Matthew Schneider (website)
Princeton University School of Architecture
Core Studio
Faculty: Axel Killian (website)


Two cathedrals were chosen as subjects of study for their ability to be dissected into their parts. With each cathedral being split into their four respective parts, it has allowed for a reassembling and colliding of bodies to happen.

The new assemblages have been considered on three different terms:

  1. The collision of their whole parts with everything intact
  2. The collision of the footprints and the new poche as a result of the collision
  3. The outlined silhouette of the resulting assemblage

Fifty different variations have been produced for each version of assemblage. In the venture to create a new whole from the mixture of parts, one variation was chosen at random from the new poche version pool.

While the new assemblage is now considered a new whole, rather than a collection of parts, the parts were still to maintain a small form of identity as they acted as a program organizing agent. Different types of program are contained within the implied volumes of the parts, while circulation through out the new body is contained within the outside edges of the poche.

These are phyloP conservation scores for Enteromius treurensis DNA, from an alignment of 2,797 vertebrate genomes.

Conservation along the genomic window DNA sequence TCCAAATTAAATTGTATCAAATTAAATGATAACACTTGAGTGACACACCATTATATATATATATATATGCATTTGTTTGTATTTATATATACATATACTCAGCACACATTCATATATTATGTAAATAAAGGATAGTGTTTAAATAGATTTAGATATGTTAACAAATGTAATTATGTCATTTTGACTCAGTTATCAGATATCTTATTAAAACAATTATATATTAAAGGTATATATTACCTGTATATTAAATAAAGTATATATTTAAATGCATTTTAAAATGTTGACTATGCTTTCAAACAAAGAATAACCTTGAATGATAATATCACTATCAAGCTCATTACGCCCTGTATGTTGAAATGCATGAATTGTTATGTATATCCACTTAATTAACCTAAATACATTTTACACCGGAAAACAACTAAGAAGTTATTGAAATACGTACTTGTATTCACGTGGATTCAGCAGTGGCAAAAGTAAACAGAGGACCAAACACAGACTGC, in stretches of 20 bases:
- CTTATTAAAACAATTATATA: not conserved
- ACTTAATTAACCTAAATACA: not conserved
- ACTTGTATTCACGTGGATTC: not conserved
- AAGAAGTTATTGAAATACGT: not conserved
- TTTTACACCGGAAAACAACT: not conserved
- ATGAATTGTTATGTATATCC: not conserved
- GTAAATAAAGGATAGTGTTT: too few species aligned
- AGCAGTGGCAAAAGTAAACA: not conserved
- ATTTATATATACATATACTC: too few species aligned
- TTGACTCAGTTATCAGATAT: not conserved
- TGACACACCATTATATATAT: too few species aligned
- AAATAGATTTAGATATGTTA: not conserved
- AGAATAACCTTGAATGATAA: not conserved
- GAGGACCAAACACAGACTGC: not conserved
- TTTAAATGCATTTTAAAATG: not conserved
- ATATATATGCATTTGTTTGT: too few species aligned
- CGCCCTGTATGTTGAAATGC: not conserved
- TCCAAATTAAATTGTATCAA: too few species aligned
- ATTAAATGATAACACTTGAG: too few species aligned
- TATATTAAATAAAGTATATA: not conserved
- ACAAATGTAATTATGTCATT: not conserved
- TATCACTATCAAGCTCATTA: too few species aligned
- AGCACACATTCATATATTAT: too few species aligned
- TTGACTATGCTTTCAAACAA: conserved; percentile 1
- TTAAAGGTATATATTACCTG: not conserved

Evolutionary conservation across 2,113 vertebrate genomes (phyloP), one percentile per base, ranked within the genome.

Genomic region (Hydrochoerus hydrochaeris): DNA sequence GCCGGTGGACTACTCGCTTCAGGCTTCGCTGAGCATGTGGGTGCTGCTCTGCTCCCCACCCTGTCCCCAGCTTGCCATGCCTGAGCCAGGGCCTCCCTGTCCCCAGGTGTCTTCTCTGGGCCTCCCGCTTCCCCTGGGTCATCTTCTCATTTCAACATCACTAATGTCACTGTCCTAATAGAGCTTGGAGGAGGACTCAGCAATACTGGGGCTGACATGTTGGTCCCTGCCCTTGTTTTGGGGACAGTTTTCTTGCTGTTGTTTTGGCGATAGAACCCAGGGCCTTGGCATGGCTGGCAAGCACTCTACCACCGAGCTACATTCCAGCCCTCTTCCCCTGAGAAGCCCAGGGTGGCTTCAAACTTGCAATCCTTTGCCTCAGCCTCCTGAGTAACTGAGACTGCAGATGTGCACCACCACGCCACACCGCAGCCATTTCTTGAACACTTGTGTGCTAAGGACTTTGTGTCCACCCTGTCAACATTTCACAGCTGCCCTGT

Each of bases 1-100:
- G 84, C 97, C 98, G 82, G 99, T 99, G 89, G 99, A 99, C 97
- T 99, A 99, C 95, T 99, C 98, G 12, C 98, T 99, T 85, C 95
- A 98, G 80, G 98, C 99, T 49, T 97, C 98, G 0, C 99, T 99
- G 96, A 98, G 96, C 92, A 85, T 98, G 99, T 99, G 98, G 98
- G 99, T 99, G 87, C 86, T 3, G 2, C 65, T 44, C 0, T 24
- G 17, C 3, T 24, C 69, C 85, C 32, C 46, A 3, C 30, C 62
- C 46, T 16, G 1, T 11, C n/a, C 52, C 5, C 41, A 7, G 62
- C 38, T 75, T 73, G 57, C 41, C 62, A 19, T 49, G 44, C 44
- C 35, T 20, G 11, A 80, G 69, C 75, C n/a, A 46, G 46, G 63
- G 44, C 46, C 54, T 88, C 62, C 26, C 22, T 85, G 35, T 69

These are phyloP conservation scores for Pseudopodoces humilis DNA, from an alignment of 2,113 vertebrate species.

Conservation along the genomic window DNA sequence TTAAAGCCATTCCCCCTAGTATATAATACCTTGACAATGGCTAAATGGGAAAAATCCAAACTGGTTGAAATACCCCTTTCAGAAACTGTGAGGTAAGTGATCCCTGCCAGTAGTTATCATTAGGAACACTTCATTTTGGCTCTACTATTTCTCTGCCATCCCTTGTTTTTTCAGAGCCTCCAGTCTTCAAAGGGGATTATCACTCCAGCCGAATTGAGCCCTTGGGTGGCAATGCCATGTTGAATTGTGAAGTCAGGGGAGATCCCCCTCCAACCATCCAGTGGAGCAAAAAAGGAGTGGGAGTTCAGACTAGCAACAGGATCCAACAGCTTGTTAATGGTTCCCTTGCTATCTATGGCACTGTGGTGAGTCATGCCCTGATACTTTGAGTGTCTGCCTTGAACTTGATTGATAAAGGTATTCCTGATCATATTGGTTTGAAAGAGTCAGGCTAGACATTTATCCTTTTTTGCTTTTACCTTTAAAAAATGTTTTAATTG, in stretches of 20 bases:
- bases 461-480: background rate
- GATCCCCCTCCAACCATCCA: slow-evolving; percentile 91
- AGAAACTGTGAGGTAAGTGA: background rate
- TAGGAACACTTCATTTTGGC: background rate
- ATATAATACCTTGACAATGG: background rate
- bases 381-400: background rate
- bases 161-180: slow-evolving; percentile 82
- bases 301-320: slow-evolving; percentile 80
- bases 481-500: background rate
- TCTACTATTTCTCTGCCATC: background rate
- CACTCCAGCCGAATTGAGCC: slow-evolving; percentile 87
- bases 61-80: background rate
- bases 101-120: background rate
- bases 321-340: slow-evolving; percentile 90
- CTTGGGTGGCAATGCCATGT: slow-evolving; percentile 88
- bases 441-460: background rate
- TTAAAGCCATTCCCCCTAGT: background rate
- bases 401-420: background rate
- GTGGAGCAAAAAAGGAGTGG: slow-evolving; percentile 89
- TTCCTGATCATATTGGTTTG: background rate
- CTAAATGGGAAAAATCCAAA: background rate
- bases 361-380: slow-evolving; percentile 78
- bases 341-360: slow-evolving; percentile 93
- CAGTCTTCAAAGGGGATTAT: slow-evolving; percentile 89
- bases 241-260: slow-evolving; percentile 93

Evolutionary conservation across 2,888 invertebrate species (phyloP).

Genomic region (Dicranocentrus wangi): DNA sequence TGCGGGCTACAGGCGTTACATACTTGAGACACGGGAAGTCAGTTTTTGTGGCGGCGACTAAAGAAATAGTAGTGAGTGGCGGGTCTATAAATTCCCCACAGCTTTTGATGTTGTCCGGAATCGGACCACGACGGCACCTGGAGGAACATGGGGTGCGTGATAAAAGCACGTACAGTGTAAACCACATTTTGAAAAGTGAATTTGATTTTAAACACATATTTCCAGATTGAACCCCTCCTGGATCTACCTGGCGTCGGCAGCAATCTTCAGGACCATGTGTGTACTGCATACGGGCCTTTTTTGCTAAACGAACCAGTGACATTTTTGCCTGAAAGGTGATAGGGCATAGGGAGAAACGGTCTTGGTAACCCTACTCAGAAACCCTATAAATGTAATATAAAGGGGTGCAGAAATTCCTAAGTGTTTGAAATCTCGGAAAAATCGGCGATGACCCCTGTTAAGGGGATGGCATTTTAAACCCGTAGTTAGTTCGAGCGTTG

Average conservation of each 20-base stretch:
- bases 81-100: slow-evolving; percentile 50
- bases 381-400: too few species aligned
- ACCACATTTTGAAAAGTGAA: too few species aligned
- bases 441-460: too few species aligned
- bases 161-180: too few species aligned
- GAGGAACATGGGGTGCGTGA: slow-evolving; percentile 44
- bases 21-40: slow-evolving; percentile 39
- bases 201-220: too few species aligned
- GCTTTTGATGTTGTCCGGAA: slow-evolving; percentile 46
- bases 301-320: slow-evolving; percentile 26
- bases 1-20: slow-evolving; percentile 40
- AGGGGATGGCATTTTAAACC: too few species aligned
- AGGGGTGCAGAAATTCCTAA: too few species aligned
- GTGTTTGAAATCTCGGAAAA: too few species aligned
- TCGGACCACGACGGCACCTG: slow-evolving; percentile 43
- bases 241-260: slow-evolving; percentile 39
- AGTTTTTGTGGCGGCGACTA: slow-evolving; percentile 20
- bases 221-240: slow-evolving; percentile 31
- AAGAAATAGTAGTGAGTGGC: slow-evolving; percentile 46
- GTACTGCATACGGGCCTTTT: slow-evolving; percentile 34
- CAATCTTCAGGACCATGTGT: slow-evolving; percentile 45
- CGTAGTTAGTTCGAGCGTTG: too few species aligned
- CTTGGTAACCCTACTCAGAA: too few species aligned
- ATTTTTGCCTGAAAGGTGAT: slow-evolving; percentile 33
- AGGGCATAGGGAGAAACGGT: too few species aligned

This type of arrangement subscribes to the idea of fluctuating atmospheres contained within the new whole, but essentially remains programless; in other words, the arrangement has no specific program, but instead allows for a collection of programs to seamlessly exist within the same body.


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